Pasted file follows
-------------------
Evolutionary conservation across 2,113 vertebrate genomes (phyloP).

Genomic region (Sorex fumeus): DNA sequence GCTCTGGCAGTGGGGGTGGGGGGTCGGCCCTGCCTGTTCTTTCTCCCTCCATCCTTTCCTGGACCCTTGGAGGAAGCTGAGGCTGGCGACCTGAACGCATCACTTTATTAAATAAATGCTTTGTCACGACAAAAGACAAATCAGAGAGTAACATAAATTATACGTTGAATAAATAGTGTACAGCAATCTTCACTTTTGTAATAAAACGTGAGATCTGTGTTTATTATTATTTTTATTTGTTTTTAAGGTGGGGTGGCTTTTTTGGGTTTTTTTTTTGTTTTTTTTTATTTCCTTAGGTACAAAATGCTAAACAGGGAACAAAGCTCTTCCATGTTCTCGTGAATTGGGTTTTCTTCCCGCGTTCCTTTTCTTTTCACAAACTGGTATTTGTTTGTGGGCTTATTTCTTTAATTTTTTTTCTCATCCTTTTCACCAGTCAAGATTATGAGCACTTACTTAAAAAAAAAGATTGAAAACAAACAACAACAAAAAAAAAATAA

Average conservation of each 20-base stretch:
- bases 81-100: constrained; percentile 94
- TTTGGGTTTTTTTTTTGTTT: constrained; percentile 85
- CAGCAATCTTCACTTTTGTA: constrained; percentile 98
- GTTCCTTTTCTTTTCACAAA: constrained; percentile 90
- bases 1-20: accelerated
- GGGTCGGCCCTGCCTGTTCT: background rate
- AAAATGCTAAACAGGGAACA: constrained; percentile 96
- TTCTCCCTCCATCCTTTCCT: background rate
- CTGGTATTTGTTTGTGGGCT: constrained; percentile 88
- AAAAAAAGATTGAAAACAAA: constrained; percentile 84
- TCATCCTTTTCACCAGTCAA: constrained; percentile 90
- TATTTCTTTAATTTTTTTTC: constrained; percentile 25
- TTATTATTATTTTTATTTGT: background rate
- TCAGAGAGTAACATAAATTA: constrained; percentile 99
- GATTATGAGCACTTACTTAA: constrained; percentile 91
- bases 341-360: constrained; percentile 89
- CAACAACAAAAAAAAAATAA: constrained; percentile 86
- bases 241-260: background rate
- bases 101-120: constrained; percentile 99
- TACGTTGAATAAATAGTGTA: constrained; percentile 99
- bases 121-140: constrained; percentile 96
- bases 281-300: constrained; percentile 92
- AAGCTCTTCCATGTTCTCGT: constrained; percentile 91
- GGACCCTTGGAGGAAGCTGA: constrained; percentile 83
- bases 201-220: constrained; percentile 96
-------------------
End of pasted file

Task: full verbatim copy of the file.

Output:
Evolutionary conservation across 2,113 vertebrate genomes (phyloP).

Genomic region (Sorex fumeus): DNA sequence GCTCTGGCAGTGGGGGTGGGGGGTCGGCCCTGCCTGTTCTTTCTCCCTCCATCCTTTCCTGGACCCTTGGAGGAAGCTGAGGCTGGCGACCTGAACGCATCACTTTATTAAATAAATGCTTTGTCACGACAAAAGACAAATCAGAGAGTAACATAAATTATACGTTGAATAAATAGTGTACAGCAATCTTCACTTTTGTAATAAAACGTGAGATCTGTGTTTATTATTATTTTTATTTGTTTTTAAGGTGGGGTGGCTTTTTTGGGTTTTTTTTTTGTTTTTTTTTATTTCCTTAGGTACAAAATGCTAAACAGGGAACAAAGCTCTTCCATGTTCTCGTGAATTGGGTTTTCTTCCCGCGTTCCTTTTCTTTTCACAAACTGGTATTTGTTTGTGGGCTTATTTCTTTAATTTTTTTTCTCATCCTTTTCACCAGTCAAGATTATGAGCACTTACTTAAAAAAAAAGATTGAAAACAAACAACAACAAAAAAAAAATAA

Average conservation of each 20-base stretch:
- bases 81-100: constrained; percentile 94
- TTTGGGTTTTTTTTTTGTTT: constrained; percentile 85
- CAGCAATCTTCACTTTTGTA: constrained; percentile 98
- GTTCCTTTTCTTTTCACAAA: constrained; percentile 90
- bases 1-20: accelerated
- GGGTCGGCCCTGCCTGTTCT: background rate
- AAAATGCTAAACAGGGAACA: constrained; percentile 96
- TTCTCCCTCCATCCTTTCCT: background rate
- CTGGTATTTGTTTGTGGGCT: constrained; percentile 88
- AAAAAAAGATTGAAAACAAA: constrained; percentile 84
- TCATCCTTTTCACCAGTCAA: constrained; percentile 90
- TATTTCTTTAATTTTTTTTC: constrained; percentile 25
- TTATTATTATTTTTATTTGT: background rate
- TCAGAGAGTAACATAAATTA: constrained; percentile 99
- GATTATGAGCACTTACTTAA: constrained; percentile 91
- bases 341-360: constrained; percentile 89
- CAACAACAAAAAAAAAATAA: constrained; percentile 86
- bases 241-260: background rate
- bases 101-120: constrained; percentile 99
- TACGTTGAATAAATAGTGTA: constrained; percentile 99
- bases 121-140: constrained; percentile 96
- bases 281-300: constrained; percentile 92
- AAGCTCTTCCATGTTCTCGT: constrained; percentile 91
- GGACCCTTGGAGGAAGCTGA: constrained; percentile 83
- bases 201-220: constrained; percentile 96